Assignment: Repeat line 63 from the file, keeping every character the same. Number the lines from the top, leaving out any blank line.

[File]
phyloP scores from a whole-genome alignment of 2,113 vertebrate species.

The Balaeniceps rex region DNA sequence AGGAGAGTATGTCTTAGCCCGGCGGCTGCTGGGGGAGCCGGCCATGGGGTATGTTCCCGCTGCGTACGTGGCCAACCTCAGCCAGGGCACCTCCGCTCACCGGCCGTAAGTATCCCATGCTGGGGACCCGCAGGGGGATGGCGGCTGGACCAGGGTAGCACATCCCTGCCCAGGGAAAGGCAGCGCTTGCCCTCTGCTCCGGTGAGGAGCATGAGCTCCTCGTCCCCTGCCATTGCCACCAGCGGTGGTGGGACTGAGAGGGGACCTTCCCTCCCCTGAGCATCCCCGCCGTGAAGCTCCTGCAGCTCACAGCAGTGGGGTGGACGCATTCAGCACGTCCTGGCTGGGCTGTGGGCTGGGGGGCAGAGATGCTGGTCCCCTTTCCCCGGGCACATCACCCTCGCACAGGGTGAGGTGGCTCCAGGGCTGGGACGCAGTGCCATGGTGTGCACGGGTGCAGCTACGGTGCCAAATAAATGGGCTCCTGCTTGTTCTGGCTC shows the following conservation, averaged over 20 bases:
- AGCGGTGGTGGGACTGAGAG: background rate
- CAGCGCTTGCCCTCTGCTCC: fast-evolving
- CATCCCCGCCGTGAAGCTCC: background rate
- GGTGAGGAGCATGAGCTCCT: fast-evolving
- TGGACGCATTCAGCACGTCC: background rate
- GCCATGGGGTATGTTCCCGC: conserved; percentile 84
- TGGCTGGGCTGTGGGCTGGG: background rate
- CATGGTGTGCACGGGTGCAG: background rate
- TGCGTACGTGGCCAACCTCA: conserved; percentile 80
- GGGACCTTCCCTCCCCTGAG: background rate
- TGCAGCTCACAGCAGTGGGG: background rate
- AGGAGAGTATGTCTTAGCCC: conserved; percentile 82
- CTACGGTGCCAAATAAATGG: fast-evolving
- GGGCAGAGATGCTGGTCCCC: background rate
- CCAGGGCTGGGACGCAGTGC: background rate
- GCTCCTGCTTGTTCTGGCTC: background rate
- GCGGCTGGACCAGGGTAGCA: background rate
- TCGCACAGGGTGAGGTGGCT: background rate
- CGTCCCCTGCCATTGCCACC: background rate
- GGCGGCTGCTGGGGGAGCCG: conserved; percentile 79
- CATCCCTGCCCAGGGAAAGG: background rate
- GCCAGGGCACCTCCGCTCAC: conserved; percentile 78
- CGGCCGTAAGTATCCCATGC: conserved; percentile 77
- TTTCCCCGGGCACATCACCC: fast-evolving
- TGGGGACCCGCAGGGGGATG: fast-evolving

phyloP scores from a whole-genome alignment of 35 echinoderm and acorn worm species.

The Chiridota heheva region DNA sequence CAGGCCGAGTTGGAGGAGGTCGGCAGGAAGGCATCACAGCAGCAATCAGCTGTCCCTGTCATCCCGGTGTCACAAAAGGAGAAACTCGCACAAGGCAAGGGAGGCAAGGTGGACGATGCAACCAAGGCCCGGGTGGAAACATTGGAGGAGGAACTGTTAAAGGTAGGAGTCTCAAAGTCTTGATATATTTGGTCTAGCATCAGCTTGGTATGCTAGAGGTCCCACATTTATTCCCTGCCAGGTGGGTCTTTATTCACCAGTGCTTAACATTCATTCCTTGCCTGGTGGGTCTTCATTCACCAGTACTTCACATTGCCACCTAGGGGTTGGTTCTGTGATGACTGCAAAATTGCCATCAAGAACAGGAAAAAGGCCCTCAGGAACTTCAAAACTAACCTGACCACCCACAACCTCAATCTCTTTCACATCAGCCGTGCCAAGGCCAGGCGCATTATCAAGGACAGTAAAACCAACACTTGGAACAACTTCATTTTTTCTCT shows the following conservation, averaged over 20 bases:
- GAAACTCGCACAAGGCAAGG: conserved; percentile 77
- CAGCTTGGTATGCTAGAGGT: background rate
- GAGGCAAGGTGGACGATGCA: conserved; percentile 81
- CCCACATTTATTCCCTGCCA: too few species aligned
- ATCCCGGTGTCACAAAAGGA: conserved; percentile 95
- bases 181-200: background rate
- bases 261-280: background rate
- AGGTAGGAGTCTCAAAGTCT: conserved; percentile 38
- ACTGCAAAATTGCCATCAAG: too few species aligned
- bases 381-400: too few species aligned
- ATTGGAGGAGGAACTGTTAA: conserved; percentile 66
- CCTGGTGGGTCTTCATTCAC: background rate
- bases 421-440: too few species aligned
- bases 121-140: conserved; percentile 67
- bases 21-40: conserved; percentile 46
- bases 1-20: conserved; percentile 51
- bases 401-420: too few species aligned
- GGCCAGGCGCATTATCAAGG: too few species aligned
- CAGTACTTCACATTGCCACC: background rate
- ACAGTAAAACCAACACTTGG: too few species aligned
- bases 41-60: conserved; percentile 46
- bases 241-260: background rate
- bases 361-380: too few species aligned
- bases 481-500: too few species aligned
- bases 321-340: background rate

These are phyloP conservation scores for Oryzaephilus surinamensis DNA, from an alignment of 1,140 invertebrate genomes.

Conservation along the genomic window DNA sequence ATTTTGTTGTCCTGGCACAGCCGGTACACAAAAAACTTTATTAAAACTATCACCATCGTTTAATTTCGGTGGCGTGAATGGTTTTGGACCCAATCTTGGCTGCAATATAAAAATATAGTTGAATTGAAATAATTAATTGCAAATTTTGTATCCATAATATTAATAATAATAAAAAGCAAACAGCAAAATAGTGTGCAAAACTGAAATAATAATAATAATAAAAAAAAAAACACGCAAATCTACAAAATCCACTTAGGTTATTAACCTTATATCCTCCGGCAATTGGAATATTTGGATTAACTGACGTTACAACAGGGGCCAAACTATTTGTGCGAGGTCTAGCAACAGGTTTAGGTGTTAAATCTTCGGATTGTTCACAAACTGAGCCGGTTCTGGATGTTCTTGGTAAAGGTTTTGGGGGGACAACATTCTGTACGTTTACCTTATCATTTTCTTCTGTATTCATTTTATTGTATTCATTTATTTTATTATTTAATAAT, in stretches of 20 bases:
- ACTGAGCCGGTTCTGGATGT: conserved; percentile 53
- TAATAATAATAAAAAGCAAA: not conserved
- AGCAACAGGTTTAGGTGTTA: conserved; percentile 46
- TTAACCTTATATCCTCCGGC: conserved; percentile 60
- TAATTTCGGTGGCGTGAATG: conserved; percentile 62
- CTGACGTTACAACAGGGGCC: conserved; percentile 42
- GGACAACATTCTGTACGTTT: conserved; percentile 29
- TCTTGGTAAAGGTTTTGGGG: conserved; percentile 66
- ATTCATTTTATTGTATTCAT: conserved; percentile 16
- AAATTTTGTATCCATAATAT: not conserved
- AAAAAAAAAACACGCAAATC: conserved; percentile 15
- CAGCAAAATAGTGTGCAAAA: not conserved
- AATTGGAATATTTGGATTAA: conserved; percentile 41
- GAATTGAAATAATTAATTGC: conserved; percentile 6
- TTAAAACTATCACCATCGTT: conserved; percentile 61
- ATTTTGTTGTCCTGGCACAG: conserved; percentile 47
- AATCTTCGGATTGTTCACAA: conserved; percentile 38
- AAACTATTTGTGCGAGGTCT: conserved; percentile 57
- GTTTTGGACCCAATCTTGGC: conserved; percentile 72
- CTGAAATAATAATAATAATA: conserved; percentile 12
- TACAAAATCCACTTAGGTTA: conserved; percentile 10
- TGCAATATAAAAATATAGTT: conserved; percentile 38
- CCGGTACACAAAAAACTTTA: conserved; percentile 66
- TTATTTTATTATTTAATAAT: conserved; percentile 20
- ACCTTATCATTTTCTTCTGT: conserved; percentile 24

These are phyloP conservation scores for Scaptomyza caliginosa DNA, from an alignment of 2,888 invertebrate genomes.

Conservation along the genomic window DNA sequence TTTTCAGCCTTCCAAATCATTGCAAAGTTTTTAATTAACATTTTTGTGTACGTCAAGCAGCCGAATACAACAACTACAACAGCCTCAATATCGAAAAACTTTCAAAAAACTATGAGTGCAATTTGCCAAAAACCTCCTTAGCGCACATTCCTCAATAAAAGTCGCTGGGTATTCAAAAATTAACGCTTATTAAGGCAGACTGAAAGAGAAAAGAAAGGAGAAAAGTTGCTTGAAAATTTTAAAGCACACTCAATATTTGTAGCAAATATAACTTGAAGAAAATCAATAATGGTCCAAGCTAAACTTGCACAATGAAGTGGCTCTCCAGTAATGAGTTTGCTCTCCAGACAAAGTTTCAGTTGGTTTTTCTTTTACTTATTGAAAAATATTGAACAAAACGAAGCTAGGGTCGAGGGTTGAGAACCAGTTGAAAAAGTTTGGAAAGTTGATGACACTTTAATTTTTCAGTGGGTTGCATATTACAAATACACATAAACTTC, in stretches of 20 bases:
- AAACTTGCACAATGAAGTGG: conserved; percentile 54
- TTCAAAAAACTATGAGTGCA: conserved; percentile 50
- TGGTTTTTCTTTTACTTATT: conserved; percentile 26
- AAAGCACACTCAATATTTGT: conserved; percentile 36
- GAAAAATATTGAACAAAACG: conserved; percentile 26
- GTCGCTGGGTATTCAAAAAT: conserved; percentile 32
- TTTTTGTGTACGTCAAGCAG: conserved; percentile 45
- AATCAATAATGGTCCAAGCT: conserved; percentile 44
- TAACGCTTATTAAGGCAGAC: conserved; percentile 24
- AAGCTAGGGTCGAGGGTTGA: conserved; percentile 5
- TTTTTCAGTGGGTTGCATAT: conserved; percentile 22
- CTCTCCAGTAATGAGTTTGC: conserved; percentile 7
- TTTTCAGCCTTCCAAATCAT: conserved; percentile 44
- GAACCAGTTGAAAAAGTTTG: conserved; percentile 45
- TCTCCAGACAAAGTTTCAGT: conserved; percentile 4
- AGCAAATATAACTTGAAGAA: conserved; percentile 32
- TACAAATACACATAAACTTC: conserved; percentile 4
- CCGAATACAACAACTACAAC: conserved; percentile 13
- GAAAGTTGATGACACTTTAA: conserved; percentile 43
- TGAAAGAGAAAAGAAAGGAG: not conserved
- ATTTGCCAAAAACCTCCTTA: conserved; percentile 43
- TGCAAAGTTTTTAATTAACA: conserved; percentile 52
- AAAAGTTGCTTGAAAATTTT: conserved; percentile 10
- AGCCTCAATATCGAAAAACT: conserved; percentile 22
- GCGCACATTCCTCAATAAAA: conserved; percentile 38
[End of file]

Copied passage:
- GGACAACATTCTGTACGTTT: conserved; percentile 29